What Differential Diagnoses Should Be Considered For This Individual?
When addressing this question, the provider may feel overwhelmed with volume and possibility. Consequently, a thorough knowledge of disease pathology, presentation, and an understanding of the establishment and ranking of the most likely differential diagnoses is of immense importance. Like with any presenting complaint, the history and physical should serve as the guidepost for the differential diagnosis. Every disease presents with certain makers, some obvious, some frustratingly vague, but it is incredibly important to approach every case with the same technique and precision.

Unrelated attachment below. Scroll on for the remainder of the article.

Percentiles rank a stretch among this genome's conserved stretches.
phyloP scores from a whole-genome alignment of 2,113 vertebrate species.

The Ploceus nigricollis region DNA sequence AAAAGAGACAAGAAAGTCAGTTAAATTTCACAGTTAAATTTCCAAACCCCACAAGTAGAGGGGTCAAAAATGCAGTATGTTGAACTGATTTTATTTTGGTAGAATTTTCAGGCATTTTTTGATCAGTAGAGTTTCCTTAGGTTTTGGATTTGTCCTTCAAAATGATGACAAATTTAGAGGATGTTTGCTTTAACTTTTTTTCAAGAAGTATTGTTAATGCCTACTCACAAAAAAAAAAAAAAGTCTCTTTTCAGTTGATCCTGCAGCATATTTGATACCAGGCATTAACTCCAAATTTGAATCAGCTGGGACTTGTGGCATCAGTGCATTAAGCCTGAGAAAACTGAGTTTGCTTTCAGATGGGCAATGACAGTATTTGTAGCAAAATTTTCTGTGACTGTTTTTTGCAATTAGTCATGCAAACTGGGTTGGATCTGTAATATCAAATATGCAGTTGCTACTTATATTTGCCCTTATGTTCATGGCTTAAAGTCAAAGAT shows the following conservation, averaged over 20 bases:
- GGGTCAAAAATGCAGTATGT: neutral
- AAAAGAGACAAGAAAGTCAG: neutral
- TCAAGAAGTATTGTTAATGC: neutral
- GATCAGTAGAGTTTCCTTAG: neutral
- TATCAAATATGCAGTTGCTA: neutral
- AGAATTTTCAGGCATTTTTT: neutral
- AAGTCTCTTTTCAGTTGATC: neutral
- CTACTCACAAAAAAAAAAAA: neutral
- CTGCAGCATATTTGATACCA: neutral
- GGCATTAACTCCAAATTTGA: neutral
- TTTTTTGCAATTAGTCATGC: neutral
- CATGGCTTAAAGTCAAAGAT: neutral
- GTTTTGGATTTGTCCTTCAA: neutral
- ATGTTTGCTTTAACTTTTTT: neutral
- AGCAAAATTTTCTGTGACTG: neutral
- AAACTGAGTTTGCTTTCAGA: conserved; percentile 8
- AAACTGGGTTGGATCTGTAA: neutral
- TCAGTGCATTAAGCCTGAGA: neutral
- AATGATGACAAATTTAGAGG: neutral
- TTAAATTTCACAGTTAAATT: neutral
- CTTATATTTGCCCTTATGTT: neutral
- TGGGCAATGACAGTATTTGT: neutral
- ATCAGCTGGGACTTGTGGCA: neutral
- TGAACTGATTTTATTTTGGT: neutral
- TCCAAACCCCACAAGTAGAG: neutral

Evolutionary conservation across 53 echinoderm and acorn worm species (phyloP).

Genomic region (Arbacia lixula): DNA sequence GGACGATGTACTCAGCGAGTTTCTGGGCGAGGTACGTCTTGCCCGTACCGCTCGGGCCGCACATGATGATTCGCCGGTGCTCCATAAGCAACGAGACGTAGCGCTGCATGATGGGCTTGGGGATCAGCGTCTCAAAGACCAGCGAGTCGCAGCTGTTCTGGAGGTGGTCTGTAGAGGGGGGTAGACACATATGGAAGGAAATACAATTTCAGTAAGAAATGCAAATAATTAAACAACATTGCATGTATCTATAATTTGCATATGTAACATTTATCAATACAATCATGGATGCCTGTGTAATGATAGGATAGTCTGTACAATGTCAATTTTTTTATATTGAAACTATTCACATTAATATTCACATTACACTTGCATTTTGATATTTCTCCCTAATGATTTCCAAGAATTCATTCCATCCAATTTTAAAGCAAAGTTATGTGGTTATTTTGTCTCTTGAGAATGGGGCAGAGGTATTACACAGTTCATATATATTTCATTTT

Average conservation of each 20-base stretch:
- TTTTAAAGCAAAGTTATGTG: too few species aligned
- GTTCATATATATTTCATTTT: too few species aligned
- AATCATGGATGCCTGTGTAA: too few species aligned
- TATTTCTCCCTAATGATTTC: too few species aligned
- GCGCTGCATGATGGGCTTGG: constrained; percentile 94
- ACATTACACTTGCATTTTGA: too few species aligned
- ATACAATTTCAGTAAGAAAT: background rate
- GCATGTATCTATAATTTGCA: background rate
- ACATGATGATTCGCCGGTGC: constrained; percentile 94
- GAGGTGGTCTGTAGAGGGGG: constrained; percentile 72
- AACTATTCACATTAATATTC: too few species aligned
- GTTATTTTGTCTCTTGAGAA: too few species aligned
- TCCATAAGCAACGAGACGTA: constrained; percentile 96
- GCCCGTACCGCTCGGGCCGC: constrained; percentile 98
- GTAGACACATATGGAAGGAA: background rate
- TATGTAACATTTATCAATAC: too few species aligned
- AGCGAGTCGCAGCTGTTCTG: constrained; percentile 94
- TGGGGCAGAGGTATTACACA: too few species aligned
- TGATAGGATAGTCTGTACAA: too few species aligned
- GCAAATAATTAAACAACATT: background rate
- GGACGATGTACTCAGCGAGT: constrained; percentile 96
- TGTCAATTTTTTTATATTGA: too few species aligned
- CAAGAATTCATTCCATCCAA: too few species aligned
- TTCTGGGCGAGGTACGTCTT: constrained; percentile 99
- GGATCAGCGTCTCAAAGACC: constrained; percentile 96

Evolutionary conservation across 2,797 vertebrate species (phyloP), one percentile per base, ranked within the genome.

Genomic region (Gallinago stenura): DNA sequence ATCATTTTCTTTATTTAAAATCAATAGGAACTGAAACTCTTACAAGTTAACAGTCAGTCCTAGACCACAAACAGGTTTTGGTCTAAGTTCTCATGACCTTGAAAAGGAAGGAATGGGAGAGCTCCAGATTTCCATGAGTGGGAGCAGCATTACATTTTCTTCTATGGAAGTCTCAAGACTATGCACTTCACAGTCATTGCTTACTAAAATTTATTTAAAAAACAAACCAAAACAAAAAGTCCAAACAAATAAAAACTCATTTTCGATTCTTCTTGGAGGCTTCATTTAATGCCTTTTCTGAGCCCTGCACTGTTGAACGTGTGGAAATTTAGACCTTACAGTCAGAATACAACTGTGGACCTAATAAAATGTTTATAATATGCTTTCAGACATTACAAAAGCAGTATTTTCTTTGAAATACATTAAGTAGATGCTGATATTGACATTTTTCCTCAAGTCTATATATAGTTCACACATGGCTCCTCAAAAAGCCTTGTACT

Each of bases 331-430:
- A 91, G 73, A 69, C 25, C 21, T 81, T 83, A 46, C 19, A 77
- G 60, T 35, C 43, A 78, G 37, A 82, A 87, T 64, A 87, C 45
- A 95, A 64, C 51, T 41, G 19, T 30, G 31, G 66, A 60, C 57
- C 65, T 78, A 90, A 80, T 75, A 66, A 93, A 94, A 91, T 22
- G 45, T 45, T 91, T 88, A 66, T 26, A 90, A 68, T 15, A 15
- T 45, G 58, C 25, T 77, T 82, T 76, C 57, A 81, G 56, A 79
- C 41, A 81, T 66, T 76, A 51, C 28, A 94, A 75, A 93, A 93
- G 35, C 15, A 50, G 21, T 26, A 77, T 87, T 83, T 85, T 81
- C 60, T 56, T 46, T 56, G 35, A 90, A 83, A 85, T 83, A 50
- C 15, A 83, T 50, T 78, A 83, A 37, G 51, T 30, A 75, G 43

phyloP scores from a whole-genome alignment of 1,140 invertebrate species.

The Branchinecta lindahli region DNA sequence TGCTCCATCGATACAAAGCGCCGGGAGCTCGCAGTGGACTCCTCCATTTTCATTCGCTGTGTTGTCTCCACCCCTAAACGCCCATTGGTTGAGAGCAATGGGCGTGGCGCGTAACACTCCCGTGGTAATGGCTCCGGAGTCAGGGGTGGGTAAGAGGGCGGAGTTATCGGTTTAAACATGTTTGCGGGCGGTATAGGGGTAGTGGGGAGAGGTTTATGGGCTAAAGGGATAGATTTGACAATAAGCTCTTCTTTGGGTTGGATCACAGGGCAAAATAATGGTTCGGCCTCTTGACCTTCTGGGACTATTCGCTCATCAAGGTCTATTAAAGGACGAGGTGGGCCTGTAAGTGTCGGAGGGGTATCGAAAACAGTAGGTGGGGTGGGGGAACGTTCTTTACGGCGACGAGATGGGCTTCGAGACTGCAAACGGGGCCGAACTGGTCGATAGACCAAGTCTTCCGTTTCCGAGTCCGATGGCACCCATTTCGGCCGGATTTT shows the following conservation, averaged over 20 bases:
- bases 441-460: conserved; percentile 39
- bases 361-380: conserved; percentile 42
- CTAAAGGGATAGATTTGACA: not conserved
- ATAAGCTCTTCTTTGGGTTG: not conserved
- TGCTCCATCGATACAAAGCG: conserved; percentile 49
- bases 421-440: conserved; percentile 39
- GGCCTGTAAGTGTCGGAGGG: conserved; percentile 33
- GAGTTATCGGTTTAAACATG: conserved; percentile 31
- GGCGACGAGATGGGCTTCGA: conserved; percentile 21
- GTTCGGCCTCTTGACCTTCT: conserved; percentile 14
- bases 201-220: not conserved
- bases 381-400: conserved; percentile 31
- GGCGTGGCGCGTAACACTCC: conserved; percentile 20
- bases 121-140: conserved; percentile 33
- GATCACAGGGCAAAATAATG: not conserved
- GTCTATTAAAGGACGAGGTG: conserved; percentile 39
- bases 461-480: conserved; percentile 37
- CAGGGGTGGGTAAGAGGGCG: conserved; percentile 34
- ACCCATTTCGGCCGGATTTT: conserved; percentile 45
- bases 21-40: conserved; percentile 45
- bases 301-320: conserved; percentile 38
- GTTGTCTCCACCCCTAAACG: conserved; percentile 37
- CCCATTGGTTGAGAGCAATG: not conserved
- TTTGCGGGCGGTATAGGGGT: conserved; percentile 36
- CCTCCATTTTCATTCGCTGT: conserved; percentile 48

As a provider it is important to begin with what is known. Consequently, the provider should follow the SOAP format and make logical deductions.
1) Chief complaint is sudden onset bilateral upper and lower weakness
2) This is the first occurrence of these symptoms.
3) Patient denies pain.
4) Positive family history of Lupus.
5) Patient has recent history of febrile illness which resembles influenza.
6) Patient lives in a college dormitory, with many recent sick contacts.
7) Patient denies any drug use, sexual activity or travel.
1) Weakness is significant, bilateral, and to both upper and lower extremities.
2) She does not exhibit any rheumatologic symptomatology.
3) She is currently afebrile.
4) Her neck is non-tender and supple, with full range of motion.
5) Severely diminished deep tendon…